My MacEwen: Kielder Forest Park

A manmade space that works on every possible level

Kielder Forest was planted by unemployed people mainly from the mining and shipbuilding industries.
Kielder Forest was planted by unemployed people mainly from the mining and shipbuilding industries.

New trees, fresh water, clean green hydro-electric energy and pure air: a dedicated place for walking, cycling, running, water sports and to be outdoors; activities to support people with disabilities, a centre protecting wildlife with red squirrels in abundance and a salmon reserve; the darkest skies in Britain and an observatory to enjoy them, and a landscape with insertions to reflect on and emphasise the relationship of art and architecture within the natural world – as well as give the whole environment a contemporary buzz to attract people to a slower pace of life, even if just for an afternoon.

Kielder Forest in Northumberland is the largest manmade woodland in England, with three-quarters of its 250 square miles covered by forest. From its very beginnings in the 1920s, Kielder has had a social and ethical outlook – both in the manner of its construction as well as its purpose and facilities. The Forestry Commission bought the land before the 1920s to establish a timber reserve for the nation, and ever since it has been a national project, remaining to this day state-owned and developed – a stark contrast to the current development of British infrastructure.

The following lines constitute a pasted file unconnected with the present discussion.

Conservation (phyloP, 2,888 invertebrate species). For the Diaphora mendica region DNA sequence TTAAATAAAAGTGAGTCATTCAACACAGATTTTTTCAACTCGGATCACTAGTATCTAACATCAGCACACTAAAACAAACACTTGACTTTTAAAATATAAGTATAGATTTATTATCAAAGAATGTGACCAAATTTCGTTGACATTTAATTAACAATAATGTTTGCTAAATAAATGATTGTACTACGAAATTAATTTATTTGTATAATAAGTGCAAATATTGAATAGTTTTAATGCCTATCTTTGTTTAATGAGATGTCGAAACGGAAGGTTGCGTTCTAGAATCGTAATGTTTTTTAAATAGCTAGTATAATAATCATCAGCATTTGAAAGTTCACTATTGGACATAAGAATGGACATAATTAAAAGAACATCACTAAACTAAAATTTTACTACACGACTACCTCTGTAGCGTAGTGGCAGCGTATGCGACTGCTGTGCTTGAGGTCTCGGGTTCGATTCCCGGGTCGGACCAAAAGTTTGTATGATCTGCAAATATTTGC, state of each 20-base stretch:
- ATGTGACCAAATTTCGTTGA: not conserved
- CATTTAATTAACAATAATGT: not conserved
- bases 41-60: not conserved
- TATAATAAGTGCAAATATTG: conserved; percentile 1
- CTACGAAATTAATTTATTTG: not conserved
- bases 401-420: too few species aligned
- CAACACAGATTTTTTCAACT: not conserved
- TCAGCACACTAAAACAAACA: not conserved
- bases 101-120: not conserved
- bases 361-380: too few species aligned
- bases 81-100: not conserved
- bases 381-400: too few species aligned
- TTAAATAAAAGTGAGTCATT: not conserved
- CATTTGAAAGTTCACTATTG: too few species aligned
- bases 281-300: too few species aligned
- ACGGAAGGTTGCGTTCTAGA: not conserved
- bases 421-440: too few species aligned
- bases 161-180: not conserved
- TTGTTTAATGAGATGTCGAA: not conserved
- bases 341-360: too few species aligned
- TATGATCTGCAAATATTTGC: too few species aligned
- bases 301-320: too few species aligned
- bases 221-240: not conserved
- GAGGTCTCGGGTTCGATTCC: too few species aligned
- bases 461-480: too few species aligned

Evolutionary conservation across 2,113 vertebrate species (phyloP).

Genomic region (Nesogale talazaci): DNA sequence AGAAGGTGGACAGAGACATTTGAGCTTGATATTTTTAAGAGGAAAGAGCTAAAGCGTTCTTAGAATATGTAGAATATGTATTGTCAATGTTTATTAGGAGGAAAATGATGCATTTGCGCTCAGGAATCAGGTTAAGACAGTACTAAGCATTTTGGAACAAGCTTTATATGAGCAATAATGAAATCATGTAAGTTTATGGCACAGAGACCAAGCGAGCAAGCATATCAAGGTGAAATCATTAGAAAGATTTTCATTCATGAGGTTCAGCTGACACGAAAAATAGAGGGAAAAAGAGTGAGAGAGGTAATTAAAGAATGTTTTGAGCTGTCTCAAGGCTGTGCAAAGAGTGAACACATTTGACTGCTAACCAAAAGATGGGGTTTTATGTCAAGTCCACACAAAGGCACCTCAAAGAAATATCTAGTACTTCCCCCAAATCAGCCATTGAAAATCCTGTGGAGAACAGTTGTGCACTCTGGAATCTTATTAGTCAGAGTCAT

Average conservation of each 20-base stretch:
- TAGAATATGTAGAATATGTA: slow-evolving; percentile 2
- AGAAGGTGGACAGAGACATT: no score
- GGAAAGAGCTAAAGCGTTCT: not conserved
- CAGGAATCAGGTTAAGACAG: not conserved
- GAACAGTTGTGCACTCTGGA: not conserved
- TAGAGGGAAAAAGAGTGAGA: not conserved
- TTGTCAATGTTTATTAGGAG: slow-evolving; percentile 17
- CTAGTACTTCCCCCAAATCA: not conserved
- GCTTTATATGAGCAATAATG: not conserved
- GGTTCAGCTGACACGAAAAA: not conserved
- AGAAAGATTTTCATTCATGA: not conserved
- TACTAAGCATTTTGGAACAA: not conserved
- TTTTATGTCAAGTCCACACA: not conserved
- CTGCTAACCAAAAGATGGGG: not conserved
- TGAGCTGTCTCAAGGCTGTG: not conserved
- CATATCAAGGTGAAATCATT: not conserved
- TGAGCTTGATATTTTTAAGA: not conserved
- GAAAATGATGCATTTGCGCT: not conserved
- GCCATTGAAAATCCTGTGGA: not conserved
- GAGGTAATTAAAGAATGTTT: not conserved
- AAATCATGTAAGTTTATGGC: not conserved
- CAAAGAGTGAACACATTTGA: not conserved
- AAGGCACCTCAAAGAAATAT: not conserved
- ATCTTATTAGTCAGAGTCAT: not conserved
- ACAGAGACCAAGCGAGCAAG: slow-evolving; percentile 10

The forest was planted by unemployed people mainly from the mining and shipbuilding industries from the North-east, supplied by the Ministry of Labour. Not only were they housed in specially built accommodation, but whole villages were developed to relocate their families. While management principles have changed, today Kielder is a sustainable public open space with economic value supplied by its timber and salmon, as well as a recreational facility for the benefit of all. At its heart is an art and architecture programme that was initiated in 1999 to enable the remote rural community as a client and challenge the notion that cultural activity must be concentrated in urban areas. This is supported by the Arts Council and has attracted creative practices large and small, from David Adjaye and James Turrell to Softroom Architects and Studio Weave. Kielder is a testament to public and private organisations working together to provide a multi-beneficial landscape at individual, regional and national levels. 

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